According to author Rich Weidman the song is about a sailor or soldier spending one last day with his girlfriend before shipping out to war. In my opinion, “Love me two times” is one of the greatest love songs ever. It starts with an extraordinary bluesy guitar riff, it contains some of the best Morrison vocals and, above all, simple, common, everyday lyrics.
Love me two times girl
One for tomorrow, one just for today
Love me two times
I’m goin’ away
Moonlight Drive was one of the first songs written by Jim Morrison. Although it has a conventional blues arrangement, it is well characterized by Krieger´ s ´slide guitars. Morrison had written “Moonlight Ride”, during his halcyon days on a rooftop in 1965. Later, he added the memorable lines “Let’s swim to the moon, let’s climb through the tide, penetrate the evening that the city sleeps to hide”
“Moonlight Drive” was at first recorded along with other songs during the group’s first demo recordings at Trans World Pacific Studios. It was also recorded the following year for the band’s eponymous first album but eventually did not appear; this was due to the band members’ dissatisfaction with the initial version of the song, which was different from the later album version as a result.
“People are strange” is one of Doors´ top-5 songs. Actually, it was the first song of them I listened to.
The song’s composition started in early 1967. According to Doors drummer John Densmore he and Doors guitarist Robby Krieger were visited by Jim Morrison who appeared to be “deeply depressed”. They later took a walk which provoked to Morrison euphoria and inspired him writing the early lyrics of “People Are Strange”.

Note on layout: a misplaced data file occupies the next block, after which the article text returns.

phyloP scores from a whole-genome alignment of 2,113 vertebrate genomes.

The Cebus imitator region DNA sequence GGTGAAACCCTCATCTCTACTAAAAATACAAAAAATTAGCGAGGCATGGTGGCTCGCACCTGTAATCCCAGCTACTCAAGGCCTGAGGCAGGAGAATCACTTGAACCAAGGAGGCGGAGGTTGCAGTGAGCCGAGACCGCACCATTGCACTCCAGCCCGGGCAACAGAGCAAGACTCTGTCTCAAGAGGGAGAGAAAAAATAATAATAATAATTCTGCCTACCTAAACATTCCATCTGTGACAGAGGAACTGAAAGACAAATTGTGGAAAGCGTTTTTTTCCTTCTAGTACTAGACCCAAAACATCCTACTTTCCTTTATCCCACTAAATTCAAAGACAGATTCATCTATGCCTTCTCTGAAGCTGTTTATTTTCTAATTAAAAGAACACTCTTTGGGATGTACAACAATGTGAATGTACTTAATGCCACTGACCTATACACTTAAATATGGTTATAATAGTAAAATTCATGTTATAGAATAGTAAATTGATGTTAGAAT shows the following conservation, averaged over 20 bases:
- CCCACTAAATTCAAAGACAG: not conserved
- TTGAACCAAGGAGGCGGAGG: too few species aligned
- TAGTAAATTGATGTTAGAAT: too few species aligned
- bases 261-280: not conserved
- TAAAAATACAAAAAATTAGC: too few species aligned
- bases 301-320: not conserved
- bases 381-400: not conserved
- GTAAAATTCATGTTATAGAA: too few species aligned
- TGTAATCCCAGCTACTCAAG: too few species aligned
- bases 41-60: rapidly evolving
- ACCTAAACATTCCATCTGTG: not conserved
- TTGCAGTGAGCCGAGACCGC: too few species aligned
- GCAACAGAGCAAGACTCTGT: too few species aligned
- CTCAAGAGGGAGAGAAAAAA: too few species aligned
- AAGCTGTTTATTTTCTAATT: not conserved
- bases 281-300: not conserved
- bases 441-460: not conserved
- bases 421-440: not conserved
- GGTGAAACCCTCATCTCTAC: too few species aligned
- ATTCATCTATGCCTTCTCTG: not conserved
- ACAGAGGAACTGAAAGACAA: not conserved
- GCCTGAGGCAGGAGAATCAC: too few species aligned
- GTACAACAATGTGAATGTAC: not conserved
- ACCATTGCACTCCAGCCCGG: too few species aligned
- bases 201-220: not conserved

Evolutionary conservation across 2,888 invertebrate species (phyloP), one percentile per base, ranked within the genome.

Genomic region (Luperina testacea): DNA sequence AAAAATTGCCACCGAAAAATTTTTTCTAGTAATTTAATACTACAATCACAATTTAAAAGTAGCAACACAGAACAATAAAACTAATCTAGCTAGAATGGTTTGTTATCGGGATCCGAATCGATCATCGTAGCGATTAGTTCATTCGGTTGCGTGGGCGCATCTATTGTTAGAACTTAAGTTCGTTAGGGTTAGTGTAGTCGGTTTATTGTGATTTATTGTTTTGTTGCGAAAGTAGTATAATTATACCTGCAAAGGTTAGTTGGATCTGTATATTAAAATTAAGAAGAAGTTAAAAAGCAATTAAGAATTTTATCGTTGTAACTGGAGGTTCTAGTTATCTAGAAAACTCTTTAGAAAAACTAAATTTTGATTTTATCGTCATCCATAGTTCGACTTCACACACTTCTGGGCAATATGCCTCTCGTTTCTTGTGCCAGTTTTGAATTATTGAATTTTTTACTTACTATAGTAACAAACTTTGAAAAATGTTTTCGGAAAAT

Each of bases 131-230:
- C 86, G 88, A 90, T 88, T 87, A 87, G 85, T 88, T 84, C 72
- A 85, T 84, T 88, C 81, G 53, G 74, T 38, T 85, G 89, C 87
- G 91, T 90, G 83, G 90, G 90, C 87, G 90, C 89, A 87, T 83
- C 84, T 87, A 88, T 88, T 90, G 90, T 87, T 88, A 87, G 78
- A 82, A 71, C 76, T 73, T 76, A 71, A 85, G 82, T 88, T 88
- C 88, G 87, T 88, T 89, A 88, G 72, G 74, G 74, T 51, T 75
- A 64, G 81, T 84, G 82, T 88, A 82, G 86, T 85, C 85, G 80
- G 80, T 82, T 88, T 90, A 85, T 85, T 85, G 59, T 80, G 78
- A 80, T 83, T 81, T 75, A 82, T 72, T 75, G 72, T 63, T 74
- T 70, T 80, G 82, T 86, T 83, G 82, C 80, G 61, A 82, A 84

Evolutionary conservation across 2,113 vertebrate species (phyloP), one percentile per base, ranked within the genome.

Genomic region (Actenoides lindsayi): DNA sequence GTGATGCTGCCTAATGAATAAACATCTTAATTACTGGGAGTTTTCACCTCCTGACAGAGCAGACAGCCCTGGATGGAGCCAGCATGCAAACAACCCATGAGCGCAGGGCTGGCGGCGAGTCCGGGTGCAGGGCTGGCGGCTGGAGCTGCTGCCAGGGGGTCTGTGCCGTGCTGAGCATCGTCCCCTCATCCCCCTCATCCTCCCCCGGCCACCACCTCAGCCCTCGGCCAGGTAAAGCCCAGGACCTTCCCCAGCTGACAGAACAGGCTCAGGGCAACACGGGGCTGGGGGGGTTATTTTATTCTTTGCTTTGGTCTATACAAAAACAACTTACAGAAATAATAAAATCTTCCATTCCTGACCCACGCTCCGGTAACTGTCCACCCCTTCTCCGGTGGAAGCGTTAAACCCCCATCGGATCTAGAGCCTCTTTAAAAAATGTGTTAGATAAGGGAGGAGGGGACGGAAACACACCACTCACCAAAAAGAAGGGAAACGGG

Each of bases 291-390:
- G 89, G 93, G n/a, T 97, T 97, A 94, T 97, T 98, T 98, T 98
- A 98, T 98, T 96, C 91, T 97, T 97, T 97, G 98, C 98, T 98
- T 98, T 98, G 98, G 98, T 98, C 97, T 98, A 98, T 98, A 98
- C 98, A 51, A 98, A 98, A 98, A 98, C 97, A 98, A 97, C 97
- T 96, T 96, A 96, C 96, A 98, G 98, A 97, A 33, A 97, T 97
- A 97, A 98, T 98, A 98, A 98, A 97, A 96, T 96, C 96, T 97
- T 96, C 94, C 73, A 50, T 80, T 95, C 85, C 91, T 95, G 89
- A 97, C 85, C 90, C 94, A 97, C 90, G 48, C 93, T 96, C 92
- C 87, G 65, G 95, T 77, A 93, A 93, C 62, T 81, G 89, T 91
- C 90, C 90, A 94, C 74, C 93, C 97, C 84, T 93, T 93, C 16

Krieger was convinced that the song was a hit upon hearing the vocal melody, but actually People Are Strange just reached no 12 on Billboard Hot 100.
Critic Tom Maginnis wrote that the song “reflects the group’s fascination with the theatrical music of European cabaret”, while Cashbox called it a “smashing performance”, saying that the “mid-speed setting … adds kick to the black humor of the lyrical content” and that the “production was fantastic”
I only add to these reviews the monumental piano-riff, performed by Manzarek, starting at 1.30 min.
The last track of the album was the epic “΅When the music´ s over”, a monster track about 11 minutes long. Densmore said about it: “Playing that song was intense. I had to take a deep breath before playing it, because it’s not a little three-minute pop ditty.”
The song can be divided into five parts, where the fifth returns to the lyrics and theme of the first.
“Turn Out the Lights/Dance on Fire”
“Cancel My Subscription”
“What Have They Done to the Earth?”
“Return to the Main Themes”
Like several other songs from their second album, Strange Days was composed before they had a record contract, being performed and elaborated in the middle of 1966 at the Whisky a Go Go in Los Angeles. The song is characterized by a Krieger guitar solo, who wrote about it: “That solo was really a challenge because the harmony is static. I had to play 56 bars over the same riff”
Enjoy one of the greatest performers of all time.
(to be continued)